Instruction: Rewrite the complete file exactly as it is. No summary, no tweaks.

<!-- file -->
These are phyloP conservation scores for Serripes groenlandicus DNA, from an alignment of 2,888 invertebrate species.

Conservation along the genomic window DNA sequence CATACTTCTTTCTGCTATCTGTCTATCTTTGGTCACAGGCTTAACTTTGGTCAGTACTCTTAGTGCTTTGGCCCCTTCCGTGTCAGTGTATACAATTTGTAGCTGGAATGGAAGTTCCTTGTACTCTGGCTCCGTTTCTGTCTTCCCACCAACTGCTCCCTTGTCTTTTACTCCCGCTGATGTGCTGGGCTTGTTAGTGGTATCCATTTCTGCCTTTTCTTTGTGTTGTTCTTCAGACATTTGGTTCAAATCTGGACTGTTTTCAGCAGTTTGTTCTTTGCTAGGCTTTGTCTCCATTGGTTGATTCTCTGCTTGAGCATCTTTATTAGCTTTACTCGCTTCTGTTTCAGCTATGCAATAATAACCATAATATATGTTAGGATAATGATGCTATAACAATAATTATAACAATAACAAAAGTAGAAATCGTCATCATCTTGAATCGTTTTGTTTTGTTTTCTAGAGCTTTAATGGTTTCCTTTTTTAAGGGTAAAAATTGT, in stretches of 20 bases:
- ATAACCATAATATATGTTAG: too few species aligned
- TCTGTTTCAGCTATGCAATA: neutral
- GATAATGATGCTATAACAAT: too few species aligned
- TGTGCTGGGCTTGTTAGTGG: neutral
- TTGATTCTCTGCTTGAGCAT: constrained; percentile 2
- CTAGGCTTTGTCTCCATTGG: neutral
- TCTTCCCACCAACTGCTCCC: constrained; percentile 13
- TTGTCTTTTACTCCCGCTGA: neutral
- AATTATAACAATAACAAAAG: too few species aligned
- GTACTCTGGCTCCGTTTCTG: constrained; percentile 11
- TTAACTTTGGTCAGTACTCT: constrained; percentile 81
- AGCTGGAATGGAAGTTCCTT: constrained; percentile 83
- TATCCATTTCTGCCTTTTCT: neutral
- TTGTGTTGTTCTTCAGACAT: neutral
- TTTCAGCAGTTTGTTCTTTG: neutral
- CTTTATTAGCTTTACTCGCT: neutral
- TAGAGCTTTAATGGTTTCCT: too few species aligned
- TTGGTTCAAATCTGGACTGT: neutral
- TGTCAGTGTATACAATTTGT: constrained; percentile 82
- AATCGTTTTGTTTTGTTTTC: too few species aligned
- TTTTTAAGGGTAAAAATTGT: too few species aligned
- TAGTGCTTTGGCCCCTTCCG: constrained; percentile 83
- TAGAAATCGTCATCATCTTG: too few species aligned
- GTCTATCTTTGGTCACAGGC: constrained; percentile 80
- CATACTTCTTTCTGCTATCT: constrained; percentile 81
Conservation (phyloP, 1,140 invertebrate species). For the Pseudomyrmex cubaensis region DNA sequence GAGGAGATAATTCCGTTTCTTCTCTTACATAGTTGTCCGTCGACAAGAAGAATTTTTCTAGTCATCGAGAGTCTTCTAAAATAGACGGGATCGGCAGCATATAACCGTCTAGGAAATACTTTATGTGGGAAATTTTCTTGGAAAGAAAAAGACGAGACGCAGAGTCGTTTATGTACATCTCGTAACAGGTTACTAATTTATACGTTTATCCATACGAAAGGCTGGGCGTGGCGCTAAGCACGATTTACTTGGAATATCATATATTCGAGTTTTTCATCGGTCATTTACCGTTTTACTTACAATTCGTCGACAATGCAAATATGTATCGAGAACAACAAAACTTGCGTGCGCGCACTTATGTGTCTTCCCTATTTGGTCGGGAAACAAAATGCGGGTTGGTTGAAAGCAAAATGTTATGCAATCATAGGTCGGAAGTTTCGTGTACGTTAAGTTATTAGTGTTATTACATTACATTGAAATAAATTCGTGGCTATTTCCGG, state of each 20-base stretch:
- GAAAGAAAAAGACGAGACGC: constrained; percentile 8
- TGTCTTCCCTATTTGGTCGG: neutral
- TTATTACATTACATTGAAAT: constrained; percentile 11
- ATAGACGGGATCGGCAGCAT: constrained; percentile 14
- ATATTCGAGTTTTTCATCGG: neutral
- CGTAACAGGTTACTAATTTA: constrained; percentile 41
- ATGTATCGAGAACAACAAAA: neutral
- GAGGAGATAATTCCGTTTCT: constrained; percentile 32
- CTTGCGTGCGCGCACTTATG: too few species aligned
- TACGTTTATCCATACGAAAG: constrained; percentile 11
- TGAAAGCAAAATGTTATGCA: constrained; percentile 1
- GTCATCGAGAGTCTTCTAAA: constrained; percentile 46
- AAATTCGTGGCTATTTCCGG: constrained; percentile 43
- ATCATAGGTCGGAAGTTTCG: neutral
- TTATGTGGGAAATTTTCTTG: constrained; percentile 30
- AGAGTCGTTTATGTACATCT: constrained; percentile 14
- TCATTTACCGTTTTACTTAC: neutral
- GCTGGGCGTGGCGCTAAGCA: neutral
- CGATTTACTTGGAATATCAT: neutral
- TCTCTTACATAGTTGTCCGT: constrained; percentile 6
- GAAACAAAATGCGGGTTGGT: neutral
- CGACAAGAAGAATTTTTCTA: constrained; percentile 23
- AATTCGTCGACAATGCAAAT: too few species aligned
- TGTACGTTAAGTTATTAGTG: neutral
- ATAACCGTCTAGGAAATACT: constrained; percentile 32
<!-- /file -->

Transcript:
These are phyloP conservation scores for Serripes groenlandicus DNA, from an alignment of 2,888 invertebrate species.

Conservation along the genomic window DNA sequence CATACTTCTTTCTGCTATCTGTCTATCTTTGGTCACAGGCTTAACTTTGGTCAGTACTCTTAGTGCTTTGGCCCCTTCCGTGTCAGTGTATACAATTTGTAGCTGGAATGGAAGTTCCTTGTACTCTGGCTCCGTTTCTGTCTTCCCACCAACTGCTCCCTTGTCTTTTACTCCCGCTGATGTGCTGGGCTTGTTAGTGGTATCCATTTCTGCCTTTTCTTTGTGTTGTTCTTCAGACATTTGGTTCAAATCTGGACTGTTTTCAGCAGTTTGTTCTTTGCTAGGCTTTGTCTCCATTGGTTGATTCTCTGCTTGAGCATCTTTATTAGCTTTACTCGCTTCTGTTTCAGCTATGCAATAATAACCATAATATATGTTAGGATAATGATGCTATAACAATAATTATAACAATAACAAAAGTAGAAATCGTCATCATCTTGAATCGTTTTGTTTTGTTTTCTAGAGCTTTAATGGTTTCCTTTTTTAAGGGTAAAAATTGT, in stretches of 20 bases:
- ATAACCATAATATATGTTAG: too few species aligned
- TCTGTTTCAGCTATGCAATA: neutral
- GATAATGATGCTATAACAAT: too few species aligned
- TGTGCTGGGCTTGTTAGTGG: neutral
- TTGATTCTCTGCTTGAGCAT: constrained; percentile 2
- CTAGGCTTTGTCTCCATTGG: neutral
- TCTTCCCACCAACTGCTCCC: constrained; percentile 13
- TTGTCTTTTACTCCCGCTGA: neutral
- AATTATAACAATAACAAAAG: too few species aligned
- GTACTCTGGCTCCGTTTCTG: constrained; percentile 11
- TTAACTTTGGTCAGTACTCT: constrained; percentile 81
- AGCTGGAATGGAAGTTCCTT: constrained; percentile 83
- TATCCATTTCTGCCTTTTCT: neutral
- TTGTGTTGTTCTTCAGACAT: neutral
- TTTCAGCAGTTTGTTCTTTG: neutral
- CTTTATTAGCTTTACTCGCT: neutral
- TAGAGCTTTAATGGTTTCCT: too few species aligned
- TTGGTTCAAATCTGGACTGT: neutral
- TGTCAGTGTATACAATTTGT: constrained; percentile 82
- AATCGTTTTGTTTTGTTTTC: too few species aligned
- TTTTTAAGGGTAAAAATTGT: too few species aligned
- TAGTGCTTTGGCCCCTTCCG: constrained; percentile 83
- TAGAAATCGTCATCATCTTG: too few species aligned
- GTCTATCTTTGGTCACAGGC: constrained; percentile 80
- CATACTTCTTTCTGCTATCT: constrained; percentile 81
Conservation (phyloP, 1,140 invertebrate species). For the Pseudomyrmex cubaensis region DNA sequence GAGGAGATAATTCCGTTTCTTCTCTTACATAGTTGTCCGTCGACAAGAAGAATTTTTCTAGTCATCGAGAGTCTTCTAAAATAGACGGGATCGGCAGCATATAACCGTCTAGGAAATACTTTATGTGGGAAATTTTCTTGGAAAGAAAAAGACGAGACGCAGAGTCGTTTATGTACATCTCGTAACAGGTTACTAATTTATACGTTTATCCATACGAAAGGCTGGGCGTGGCGCTAAGCACGATTTACTTGGAATATCATATATTCGAGTTTTTCATCGGTCATTTACCGTTTTACTTACAATTCGTCGACAATGCAAATATGTATCGAGAACAACAAAACTTGCGTGCGCGCACTTATGTGTCTTCCCTATTTGGTCGGGAAACAAAATGCGGGTTGGTTGAAAGCAAAATGTTATGCAATCATAGGTCGGAAGTTTCGTGTACGTTAAGTTATTAGTGTTATTACATTACATTGAAATAAATTCGTGGCTATTTCCGG, state of each 20-base stretch:
- GAAAGAAAAAGACGAGACGC: constrained; percentile 8
- TGTCTTCCCTATTTGGTCGG: neutral
- TTATTACATTACATTGAAAT: constrained; percentile 11
- ATAGACGGGATCGGCAGCAT: constrained; percentile 14
- ATATTCGAGTTTTTCATCGG: neutral
- CGTAACAGGTTACTAATTTA: constrained; percentile 41
- ATGTATCGAGAACAACAAAA: neutral
- GAGGAGATAATTCCGTTTCT: constrained; percentile 32
- CTTGCGTGCGCGCACTTATG: too few species aligned
- TACGTTTATCCATACGAAAG: constrained; percentile 11
- TGAAAGCAAAATGTTATGCA: constrained; percentile 1
- GTCATCGAGAGTCTTCTAAA: constrained; percentile 46
- AAATTCGTGGCTATTTCCGG: constrained; percentile 43
- ATCATAGGTCGGAAGTTTCG: neutral
- TTATGTGGGAAATTTTCTTG: constrained; percentile 30
- AGAGTCGTTTATGTACATCT: constrained; percentile 14
- TCATTTACCGTTTTACTTAC: neutral
- GCTGGGCGTGGCGCTAAGCA: neutral
- CGATTTACTTGGAATATCAT: neutral
- TCTCTTACATAGTTGTCCGT: constrained; percentile 6
- GAAACAAAATGCGGGTTGGT: neutral
- CGACAAGAAGAATTTTTCTA: constrained; percentile 23
- AATTCGTCGACAATGCAAAT: too few species aligned
- TGTACGTTAAGTTATTAGTG: neutral
- ATAACCGTCTAGGAAATACT: constrained; percentile 32